Good (Enough) at Basketball
This part is not about learning. It is not even about basketball.
But it started with a basketball game.
In the spring, I'd gotten my graduate degree. With it, I approached a headhunting company. They seemed eager to connect me to better jobs. My initial choices were a system analysis spot working for the Department of Defense or a programming position with the National Institutes of Health.
I toured the defense contractor offices, where my job looked like it would take a lot of sitting in a light grey cube and revising analysis paperwork. In contrast, at Building 13 in the NIH I would work among the dingy green tiles from the 1950s. None of the furniture matched in Building 13. The rooms looked like the scientists had only decorated them under orders from the HR department. The place smelled like a machine shop. But the supervisor there told me I would get to stalk the corridors underneath the hospital to fix the back-end instruments and data servers. I would be allowed to help the patients at the largest research hospital in the world.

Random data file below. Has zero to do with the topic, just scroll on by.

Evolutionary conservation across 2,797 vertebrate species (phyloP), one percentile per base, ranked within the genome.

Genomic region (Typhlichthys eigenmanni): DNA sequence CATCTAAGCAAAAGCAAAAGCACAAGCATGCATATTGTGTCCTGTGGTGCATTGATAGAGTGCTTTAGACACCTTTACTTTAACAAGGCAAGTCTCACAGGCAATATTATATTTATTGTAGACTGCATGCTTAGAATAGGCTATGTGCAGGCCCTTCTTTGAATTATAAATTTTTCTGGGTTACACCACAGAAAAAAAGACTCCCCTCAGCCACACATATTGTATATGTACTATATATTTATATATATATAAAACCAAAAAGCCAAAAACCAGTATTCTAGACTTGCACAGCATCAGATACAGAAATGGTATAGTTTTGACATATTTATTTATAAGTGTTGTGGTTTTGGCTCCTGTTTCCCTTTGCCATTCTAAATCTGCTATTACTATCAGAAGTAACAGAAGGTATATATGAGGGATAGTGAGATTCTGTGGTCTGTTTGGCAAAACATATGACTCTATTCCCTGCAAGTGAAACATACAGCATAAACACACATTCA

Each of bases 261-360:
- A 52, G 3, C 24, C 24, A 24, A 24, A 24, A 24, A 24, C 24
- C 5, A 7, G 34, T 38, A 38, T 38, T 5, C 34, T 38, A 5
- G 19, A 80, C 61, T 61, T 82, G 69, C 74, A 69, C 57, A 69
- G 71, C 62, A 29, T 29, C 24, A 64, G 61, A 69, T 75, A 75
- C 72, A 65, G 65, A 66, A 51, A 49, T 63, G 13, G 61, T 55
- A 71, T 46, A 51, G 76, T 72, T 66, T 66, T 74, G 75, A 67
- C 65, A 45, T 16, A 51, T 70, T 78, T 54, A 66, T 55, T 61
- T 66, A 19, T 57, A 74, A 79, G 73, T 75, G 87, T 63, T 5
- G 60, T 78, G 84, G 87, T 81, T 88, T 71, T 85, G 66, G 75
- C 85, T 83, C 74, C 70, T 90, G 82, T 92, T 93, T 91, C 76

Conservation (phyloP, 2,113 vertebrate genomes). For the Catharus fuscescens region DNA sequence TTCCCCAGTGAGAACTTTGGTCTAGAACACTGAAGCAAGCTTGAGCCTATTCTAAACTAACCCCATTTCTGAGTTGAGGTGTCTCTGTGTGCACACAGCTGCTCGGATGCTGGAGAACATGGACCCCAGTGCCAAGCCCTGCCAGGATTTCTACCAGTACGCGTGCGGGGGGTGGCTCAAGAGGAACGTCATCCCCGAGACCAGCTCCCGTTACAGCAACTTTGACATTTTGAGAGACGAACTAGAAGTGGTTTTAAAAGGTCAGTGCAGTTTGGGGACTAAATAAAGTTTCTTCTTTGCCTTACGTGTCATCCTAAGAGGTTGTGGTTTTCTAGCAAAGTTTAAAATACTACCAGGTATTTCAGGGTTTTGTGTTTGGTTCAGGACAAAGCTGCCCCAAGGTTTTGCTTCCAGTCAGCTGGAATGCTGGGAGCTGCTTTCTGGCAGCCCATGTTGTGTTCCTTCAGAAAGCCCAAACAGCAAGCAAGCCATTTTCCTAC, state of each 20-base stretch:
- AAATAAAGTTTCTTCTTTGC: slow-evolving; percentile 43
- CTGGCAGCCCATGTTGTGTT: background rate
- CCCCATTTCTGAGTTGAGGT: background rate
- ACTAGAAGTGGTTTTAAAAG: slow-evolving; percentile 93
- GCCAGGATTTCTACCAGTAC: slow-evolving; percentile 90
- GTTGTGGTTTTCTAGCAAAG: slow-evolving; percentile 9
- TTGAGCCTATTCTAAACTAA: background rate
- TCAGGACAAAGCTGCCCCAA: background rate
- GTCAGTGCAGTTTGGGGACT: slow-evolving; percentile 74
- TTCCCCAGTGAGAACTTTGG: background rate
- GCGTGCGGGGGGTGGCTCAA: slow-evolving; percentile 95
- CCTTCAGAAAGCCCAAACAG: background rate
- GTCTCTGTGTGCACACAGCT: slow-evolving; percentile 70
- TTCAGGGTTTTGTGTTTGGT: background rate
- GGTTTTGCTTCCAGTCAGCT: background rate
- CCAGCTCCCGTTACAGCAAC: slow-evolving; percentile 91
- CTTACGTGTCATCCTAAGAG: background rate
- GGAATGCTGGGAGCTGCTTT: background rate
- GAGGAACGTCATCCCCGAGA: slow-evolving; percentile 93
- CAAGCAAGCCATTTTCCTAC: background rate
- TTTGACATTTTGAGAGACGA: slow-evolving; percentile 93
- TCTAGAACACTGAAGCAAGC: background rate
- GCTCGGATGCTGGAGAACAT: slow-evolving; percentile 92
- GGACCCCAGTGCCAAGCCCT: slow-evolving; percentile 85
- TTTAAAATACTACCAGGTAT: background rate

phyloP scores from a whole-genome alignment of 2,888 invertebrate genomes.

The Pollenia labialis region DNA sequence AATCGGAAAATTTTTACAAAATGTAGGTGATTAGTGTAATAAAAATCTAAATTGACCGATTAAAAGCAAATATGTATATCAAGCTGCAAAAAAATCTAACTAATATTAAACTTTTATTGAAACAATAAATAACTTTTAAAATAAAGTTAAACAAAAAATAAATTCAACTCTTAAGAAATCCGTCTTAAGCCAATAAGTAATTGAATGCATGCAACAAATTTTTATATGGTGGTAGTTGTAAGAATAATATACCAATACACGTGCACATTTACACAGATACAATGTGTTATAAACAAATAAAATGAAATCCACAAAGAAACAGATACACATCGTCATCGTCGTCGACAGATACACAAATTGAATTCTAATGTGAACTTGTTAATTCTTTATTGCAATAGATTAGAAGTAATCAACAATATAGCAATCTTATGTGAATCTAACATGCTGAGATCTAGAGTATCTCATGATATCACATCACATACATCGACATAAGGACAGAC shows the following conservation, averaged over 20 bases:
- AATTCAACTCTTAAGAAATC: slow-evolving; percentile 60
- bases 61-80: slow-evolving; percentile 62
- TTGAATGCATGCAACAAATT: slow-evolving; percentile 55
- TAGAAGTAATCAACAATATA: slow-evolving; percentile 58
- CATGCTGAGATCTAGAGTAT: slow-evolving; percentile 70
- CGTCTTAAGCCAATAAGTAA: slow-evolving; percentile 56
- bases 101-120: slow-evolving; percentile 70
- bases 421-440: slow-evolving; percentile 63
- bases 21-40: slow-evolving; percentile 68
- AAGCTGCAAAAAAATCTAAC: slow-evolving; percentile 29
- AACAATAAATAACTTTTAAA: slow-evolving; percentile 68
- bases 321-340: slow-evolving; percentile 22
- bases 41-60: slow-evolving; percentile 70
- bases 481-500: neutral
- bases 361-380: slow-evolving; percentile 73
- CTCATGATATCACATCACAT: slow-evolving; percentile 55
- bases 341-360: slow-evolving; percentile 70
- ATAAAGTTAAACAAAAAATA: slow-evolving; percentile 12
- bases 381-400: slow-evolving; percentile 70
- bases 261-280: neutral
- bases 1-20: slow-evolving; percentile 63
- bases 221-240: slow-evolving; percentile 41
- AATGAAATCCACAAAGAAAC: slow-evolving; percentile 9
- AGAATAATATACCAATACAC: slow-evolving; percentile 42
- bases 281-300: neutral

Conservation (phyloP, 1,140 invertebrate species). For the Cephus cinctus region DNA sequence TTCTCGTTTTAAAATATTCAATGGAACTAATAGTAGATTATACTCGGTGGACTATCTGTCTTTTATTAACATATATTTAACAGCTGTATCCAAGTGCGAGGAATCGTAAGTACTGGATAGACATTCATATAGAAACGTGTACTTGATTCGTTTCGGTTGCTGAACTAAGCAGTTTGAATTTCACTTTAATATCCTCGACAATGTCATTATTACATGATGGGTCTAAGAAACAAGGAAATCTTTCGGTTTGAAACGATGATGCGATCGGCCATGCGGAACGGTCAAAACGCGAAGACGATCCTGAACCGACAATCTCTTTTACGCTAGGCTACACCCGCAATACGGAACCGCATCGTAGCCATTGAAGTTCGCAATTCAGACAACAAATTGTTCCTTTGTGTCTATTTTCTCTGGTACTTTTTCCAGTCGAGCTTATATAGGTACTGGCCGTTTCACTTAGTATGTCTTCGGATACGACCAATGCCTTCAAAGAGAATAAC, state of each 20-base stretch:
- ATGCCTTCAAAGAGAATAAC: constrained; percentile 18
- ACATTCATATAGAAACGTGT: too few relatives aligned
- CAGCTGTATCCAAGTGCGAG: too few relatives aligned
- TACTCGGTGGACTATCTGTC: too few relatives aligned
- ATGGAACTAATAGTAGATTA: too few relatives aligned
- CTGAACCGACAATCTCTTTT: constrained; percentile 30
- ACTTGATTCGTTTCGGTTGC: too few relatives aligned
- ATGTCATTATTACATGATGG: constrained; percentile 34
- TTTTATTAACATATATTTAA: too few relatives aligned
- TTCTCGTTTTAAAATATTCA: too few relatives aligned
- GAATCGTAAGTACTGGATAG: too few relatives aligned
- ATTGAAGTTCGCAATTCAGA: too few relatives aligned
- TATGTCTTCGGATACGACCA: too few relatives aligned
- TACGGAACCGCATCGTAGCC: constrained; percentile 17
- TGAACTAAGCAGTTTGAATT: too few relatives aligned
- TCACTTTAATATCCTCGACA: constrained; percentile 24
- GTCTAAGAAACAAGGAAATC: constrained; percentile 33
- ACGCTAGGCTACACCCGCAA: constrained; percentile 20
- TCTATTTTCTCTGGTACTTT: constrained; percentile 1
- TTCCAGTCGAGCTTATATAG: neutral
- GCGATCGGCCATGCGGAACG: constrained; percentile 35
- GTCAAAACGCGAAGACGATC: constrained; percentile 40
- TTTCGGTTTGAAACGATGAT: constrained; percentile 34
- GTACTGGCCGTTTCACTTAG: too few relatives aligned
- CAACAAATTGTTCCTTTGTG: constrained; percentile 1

Two years earlier, I'd seen the NIH cure a friend of mine of his rare type of cancer. The experimental medicines worked. I'd witnessed them. I accepted the spot in the NIH clinic. And I gave my notice to Hood College.
My friends saw it coming. We had two weeks to say goodbye. They said they wanted to throw a going-away party for me. Of course, they wanted a basketball game to feature in it.
Around noon on my last day, we started playing a half court matchup, four to a side. It was an cloudless June day, so the sunlight shone through the high windows of the gym. After the second or third basket of the game, we switched sides between offense and defense. As I took position just east of the three-point arc, I turned to look at our group. The men were chatting. A couple of them shuffled into position to set picks. Jim Miller, short and dark-haired, stood among them. Jim set himself.